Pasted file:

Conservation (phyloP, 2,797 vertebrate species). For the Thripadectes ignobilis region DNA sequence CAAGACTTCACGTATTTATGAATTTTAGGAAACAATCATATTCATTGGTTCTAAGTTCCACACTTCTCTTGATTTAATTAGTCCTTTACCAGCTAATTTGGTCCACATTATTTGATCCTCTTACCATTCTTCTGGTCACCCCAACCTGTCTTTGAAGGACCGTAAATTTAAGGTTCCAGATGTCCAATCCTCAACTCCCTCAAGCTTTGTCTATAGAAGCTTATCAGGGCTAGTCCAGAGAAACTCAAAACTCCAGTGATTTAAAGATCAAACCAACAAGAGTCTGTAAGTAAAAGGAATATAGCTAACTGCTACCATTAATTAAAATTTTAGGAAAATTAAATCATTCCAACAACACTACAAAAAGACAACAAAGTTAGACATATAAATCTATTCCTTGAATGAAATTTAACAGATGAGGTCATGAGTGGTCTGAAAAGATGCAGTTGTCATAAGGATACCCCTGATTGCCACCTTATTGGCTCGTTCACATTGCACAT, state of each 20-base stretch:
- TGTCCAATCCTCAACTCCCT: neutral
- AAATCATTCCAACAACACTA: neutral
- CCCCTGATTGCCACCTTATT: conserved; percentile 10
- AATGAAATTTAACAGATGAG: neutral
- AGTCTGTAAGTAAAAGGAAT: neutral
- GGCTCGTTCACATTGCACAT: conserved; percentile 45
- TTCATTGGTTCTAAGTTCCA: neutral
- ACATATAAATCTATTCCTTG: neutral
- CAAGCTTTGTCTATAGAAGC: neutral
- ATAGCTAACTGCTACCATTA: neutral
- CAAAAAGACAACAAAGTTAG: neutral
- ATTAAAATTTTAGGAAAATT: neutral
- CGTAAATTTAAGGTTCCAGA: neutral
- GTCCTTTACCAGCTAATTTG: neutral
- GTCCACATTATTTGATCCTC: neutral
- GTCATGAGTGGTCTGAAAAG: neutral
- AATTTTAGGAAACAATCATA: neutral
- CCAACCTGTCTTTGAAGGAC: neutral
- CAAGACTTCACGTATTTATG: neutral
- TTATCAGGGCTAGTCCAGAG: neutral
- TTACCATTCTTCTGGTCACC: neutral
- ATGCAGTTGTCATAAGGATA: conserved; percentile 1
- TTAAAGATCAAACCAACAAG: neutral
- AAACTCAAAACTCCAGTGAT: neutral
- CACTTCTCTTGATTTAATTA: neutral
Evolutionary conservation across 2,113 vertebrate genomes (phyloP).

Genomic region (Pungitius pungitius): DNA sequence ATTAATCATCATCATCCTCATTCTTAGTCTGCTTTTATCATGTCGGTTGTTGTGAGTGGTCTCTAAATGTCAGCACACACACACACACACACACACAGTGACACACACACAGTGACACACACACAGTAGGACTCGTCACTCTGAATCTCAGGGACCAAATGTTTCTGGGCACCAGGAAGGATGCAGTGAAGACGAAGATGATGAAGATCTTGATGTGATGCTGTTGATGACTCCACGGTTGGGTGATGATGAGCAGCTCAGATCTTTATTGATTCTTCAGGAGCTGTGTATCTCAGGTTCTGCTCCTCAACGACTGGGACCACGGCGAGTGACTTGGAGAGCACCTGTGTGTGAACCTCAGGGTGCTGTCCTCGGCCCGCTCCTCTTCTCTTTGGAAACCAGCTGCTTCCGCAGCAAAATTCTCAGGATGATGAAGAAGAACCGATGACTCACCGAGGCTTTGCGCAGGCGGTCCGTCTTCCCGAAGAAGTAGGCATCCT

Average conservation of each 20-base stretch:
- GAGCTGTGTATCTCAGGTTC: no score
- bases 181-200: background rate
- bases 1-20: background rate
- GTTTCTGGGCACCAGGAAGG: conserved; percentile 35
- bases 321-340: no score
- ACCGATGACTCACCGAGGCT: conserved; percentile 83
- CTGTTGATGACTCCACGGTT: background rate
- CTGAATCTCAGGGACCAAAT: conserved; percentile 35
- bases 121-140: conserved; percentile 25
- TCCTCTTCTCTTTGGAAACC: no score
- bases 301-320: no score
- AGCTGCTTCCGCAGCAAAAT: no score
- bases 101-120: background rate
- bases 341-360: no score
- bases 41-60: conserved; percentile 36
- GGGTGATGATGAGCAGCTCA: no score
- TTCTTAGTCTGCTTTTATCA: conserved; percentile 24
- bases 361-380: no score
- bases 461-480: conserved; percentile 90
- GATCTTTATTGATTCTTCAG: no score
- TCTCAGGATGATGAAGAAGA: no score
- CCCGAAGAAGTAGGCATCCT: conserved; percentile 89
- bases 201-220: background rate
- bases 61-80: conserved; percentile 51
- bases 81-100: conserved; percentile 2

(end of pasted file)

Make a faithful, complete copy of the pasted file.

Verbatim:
Conservation (phyloP, 2,797 vertebrate species). For the Thripadectes ignobilis region DNA sequence CAAGACTTCACGTATTTATGAATTTTAGGAAACAATCATATTCATTGGTTCTAAGTTCCACACTTCTCTTGATTTAATTAGTCCTTTACCAGCTAATTTGGTCCACATTATTTGATCCTCTTACCATTCTTCTGGTCACCCCAACCTGTCTTTGAAGGACCGTAAATTTAAGGTTCCAGATGTCCAATCCTCAACTCCCTCAAGCTTTGTCTATAGAAGCTTATCAGGGCTAGTCCAGAGAAACTCAAAACTCCAGTGATTTAAAGATCAAACCAACAAGAGTCTGTAAGTAAAAGGAATATAGCTAACTGCTACCATTAATTAAAATTTTAGGAAAATTAAATCATTCCAACAACACTACAAAAAGACAACAAAGTTAGACATATAAATCTATTCCTTGAATGAAATTTAACAGATGAGGTCATGAGTGGTCTGAAAAGATGCAGTTGTCATAAGGATACCCCTGATTGCCACCTTATTGGCTCGTTCACATTGCACAT, state of each 20-base stretch:
- TGTCCAATCCTCAACTCCCT: neutral
- AAATCATTCCAACAACACTA: neutral
- CCCCTGATTGCCACCTTATT: conserved; percentile 10
- AATGAAATTTAACAGATGAG: neutral
- AGTCTGTAAGTAAAAGGAAT: neutral
- GGCTCGTTCACATTGCACAT: conserved; percentile 45
- TTCATTGGTTCTAAGTTCCA: neutral
- ACATATAAATCTATTCCTTG: neutral
- CAAGCTTTGTCTATAGAAGC: neutral
- ATAGCTAACTGCTACCATTA: neutral
- CAAAAAGACAACAAAGTTAG: neutral
- ATTAAAATTTTAGGAAAATT: neutral
- CGTAAATTTAAGGTTCCAGA: neutral
- GTCCTTTACCAGCTAATTTG: neutral
- GTCCACATTATTTGATCCTC: neutral
- GTCATGAGTGGTCTGAAAAG: neutral
- AATTTTAGGAAACAATCATA: neutral
- CCAACCTGTCTTTGAAGGAC: neutral
- CAAGACTTCACGTATTTATG: neutral
- TTATCAGGGCTAGTCCAGAG: neutral
- TTACCATTCTTCTGGTCACC: neutral
- ATGCAGTTGTCATAAGGATA: conserved; percentile 1
- TTAAAGATCAAACCAACAAG: neutral
- AAACTCAAAACTCCAGTGAT: neutral
- CACTTCTCTTGATTTAATTA: neutral
Evolutionary conservation across 2,113 vertebrate genomes (phyloP).

Genomic region (Pungitius pungitius): DNA sequence ATTAATCATCATCATCCTCATTCTTAGTCTGCTTTTATCATGTCGGTTGTTGTGAGTGGTCTCTAAATGTCAGCACACACACACACACACACACACAGTGACACACACACAGTGACACACACACAGTAGGACTCGTCACTCTGAATCTCAGGGACCAAATGTTTCTGGGCACCAGGAAGGATGCAGTGAAGACGAAGATGATGAAGATCTTGATGTGATGCTGTTGATGACTCCACGGTTGGGTGATGATGAGCAGCTCAGATCTTTATTGATTCTTCAGGAGCTGTGTATCTCAGGTTCTGCTCCTCAACGACTGGGACCACGGCGAGTGACTTGGAGAGCACCTGTGTGTGAACCTCAGGGTGCTGTCCTCGGCCCGCTCCTCTTCTCTTTGGAAACCAGCTGCTTCCGCAGCAAAATTCTCAGGATGATGAAGAAGAACCGATGACTCACCGAGGCTTTGCGCAGGCGGTCCGTCTTCCCGAAGAAGTAGGCATCCT

Average conservation of each 20-base stretch:
- GAGCTGTGTATCTCAGGTTC: no score
- bases 181-200: background rate
- bases 1-20: background rate
- GTTTCTGGGCACCAGGAAGG: conserved; percentile 35
- bases 321-340: no score
- ACCGATGACTCACCGAGGCT: conserved; percentile 83
- CTGTTGATGACTCCACGGTT: background rate
- CTGAATCTCAGGGACCAAAT: conserved; percentile 35
- bases 121-140: conserved; percentile 25
- TCCTCTTCTCTTTGGAAACC: no score
- bases 301-320: no score
- AGCTGCTTCCGCAGCAAAAT: no score
- bases 101-120: background rate
- bases 341-360: no score
- bases 41-60: conserved; percentile 36
- GGGTGATGATGAGCAGCTCA: no score
- TTCTTAGTCTGCTTTTATCA: conserved; percentile 24
- bases 361-380: no score
- bases 461-480: conserved; percentile 90
- GATCTTTATTGATTCTTCAG: no score
- TCTCAGGATGATGAAGAAGA: no score
- CCCGAAGAAGTAGGCATCCT: conserved; percentile 89
- bases 201-220: background rate
- bases 61-80: conserved; percentile 51
- bases 81-100: conserved; percentile 2